How to Fight Pregnancy Fatigue

Posted by Adele Henderson on

pregnant woman fatigued at work

Morning sickness gets a bad rap for being the worst side effect of pregnancy. But as every mum-to-be knows, there’s another symptom that can impact our daily life just as much: fatigue.

Growing another human comes with an energy-zapping exhaustion that can make it difficult to get through the day. In early pregnancy, hormonal changes are to blame, while in late pregnancy we get tired because of the extra weight we’re carrying (…and resulting sleep problems).

It’s part and parcel of growing another human, but it sure makes life hard… especially if you’re working a full-time job or chasing after a toddler!

So how can you fight fatigue in pregnancy?

1. Do less

The easiest way to feel less tired during pregnancy is simply to do less. Cut back your hours at work, ask your partner to help out around the house, and if you’re caring for another youngster, now’s the time to start encouraging self-directed play. Scale commitments back to what’s absolutely necessary and forget everything else.


pregnant woman resting

2. Rest when you can

    Take every opportunity to rest and restore your energy levels. Go to bed earlier and nap when you can; even 15 - 20 minutes’ sleep can make a difference! If you’re finding it hard to sleep, lie on your side and place pillows under your belly and between your legs to support your body. 

    3. Eat a balanced diet

      Fatigue can become worse when our nutritional needs aren’t being met. Make sure you’re eating plenty of fresh fruit and vegetables, lean meats and whole grains. If morning sickness is getting in the way of a balanced diet, a nutritional supplement like Oz Farm’s Pregnant Mother formula will give you all the vitamins and minerals you and your growing baby need.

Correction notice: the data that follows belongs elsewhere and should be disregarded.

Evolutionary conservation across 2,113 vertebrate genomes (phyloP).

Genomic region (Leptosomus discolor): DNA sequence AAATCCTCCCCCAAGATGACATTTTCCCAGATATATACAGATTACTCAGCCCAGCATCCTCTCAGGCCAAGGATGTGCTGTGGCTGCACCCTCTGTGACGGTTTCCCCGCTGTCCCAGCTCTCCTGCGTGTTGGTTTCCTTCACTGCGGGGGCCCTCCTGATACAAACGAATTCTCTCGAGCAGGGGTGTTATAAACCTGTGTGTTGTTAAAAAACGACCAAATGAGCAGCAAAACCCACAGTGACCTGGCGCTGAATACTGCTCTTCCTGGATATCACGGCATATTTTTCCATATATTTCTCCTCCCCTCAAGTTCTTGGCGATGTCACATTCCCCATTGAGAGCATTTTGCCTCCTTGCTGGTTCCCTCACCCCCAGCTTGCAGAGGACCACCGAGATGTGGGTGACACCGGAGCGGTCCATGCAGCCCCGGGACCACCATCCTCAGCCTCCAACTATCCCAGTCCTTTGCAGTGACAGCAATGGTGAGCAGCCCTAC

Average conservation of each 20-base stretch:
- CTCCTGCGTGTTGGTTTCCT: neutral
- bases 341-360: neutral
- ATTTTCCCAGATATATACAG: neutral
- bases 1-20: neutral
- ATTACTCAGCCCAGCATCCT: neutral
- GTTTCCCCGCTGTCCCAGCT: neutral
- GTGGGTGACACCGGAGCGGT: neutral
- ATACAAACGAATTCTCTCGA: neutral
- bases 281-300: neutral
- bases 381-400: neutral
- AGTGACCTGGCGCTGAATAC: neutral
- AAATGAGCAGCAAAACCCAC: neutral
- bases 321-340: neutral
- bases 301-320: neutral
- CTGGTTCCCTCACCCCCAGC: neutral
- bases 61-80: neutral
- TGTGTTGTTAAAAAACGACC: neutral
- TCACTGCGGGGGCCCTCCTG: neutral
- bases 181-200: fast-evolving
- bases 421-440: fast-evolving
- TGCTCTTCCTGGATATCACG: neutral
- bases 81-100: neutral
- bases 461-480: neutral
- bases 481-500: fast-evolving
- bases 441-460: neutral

pregnant woman exercising

      4. (Moderate) exercise is your friend

        Working out might be the last thing you feel like doing right now, but the right kind of exercise can actually make you feel more energised during pregnancy. Moderate activities like walking, swimming or pregnancy Pilates will improve your mood and help you get a more restful sleep at night. 

        5. Check your iron levels

          Fatigue can sometimes be a symptom of anaemia (low iron levels), which is common in late pregnancy. If the above tips aren’t helping, see your doctor. A simple blood test will reveal if your ferritin levels low enough that you need to take an additional iron supplement.


          When pregnancy fatigue gets you down, it can help to stop and think about the feat your body is performing; you’re growing another human, cell by cell, in just 280 days! Once your baby arrives you’ll have plenty to do, so take every opportunity to put your feet up and relax while you can.
          diet exercise exhausted fatigue nutrition Pregnancy pregnant sleep tired

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